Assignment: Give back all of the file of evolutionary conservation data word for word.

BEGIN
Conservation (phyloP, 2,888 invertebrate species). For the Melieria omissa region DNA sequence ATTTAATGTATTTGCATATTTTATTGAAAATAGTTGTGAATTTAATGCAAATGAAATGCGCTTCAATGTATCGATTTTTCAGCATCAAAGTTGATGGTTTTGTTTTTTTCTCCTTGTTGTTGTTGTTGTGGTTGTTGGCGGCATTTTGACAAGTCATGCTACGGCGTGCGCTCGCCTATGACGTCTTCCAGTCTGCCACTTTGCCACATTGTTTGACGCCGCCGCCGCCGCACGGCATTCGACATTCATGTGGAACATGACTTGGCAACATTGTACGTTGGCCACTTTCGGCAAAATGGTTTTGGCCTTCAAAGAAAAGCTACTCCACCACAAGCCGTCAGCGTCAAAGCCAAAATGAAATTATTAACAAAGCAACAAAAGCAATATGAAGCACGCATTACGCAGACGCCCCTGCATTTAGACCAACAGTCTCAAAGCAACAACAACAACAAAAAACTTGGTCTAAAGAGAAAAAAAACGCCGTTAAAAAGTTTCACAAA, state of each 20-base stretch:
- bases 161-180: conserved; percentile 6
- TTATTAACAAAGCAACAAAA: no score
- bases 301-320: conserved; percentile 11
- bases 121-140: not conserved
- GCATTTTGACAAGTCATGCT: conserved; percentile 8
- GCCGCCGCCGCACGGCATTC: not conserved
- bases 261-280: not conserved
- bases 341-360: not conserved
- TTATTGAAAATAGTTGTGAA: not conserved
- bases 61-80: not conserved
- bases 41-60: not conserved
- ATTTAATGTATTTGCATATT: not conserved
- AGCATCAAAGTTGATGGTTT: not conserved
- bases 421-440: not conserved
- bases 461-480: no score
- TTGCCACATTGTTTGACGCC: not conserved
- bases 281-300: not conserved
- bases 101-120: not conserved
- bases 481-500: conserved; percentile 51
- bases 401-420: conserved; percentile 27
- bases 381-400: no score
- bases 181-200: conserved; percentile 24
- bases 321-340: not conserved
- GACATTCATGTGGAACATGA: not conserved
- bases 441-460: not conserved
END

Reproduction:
Conservation (phyloP, 2,888 invertebrate species). For the Melieria omissa region DNA sequence ATTTAATGTATTTGCATATTTTATTGAAAATAGTTGTGAATTTAATGCAAATGAAATGCGCTTCAATGTATCGATTTTTCAGCATCAAAGTTGATGGTTTTGTTTTTTTCTCCTTGTTGTTGTTGTTGTGGTTGTTGGCGGCATTTTGACAAGTCATGCTACGGCGTGCGCTCGCCTATGACGTCTTCCAGTCTGCCACTTTGCCACATTGTTTGACGCCGCCGCCGCCGCACGGCATTCGACATTCATGTGGAACATGACTTGGCAACATTGTACGTTGGCCACTTTCGGCAAAATGGTTTTGGCCTTCAAAGAAAAGCTACTCCACCACAAGCCGTCAGCGTCAAAGCCAAAATGAAATTATTAACAAAGCAACAAAAGCAATATGAAGCACGCATTACGCAGACGCCCCTGCATTTAGACCAACAGTCTCAAAGCAACAACAACAACAAAAAACTTGGTCTAAAGAGAAAAAAAACGCCGTTAAAAAGTTTCACAAA, state of each 20-base stretch:
- bases 161-180: conserved; percentile 6
- TTATTAACAAAGCAACAAAA: no score
- bases 301-320: conserved; percentile 11
- bases 121-140: not conserved
- GCATTTTGACAAGTCATGCT: conserved; percentile 8
- GCCGCCGCCGCACGGCATTC: not conserved
- bases 261-280: not conserved
- bases 341-360: not conserved
- TTATTGAAAATAGTTGTGAA: not conserved
- bases 61-80: not conserved
- bases 41-60: not conserved
- ATTTAATGTATTTGCATATT: not conserved
- AGCATCAAAGTTGATGGTTT: not conserved
- bases 421-440: not conserved
- bases 461-480: no score
- TTGCCACATTGTTTGACGCC: not conserved
- bases 281-300: not conserved
- bases 101-120: not conserved
- bases 481-500: conserved; percentile 51
- bases 401-420: conserved; percentile 27
- bases 381-400: no score
- bases 181-200: conserved; percentile 24
- bases 321-340: not conserved
- GACATTCATGTGGAACATGA: not conserved
- bases 441-460: not conserved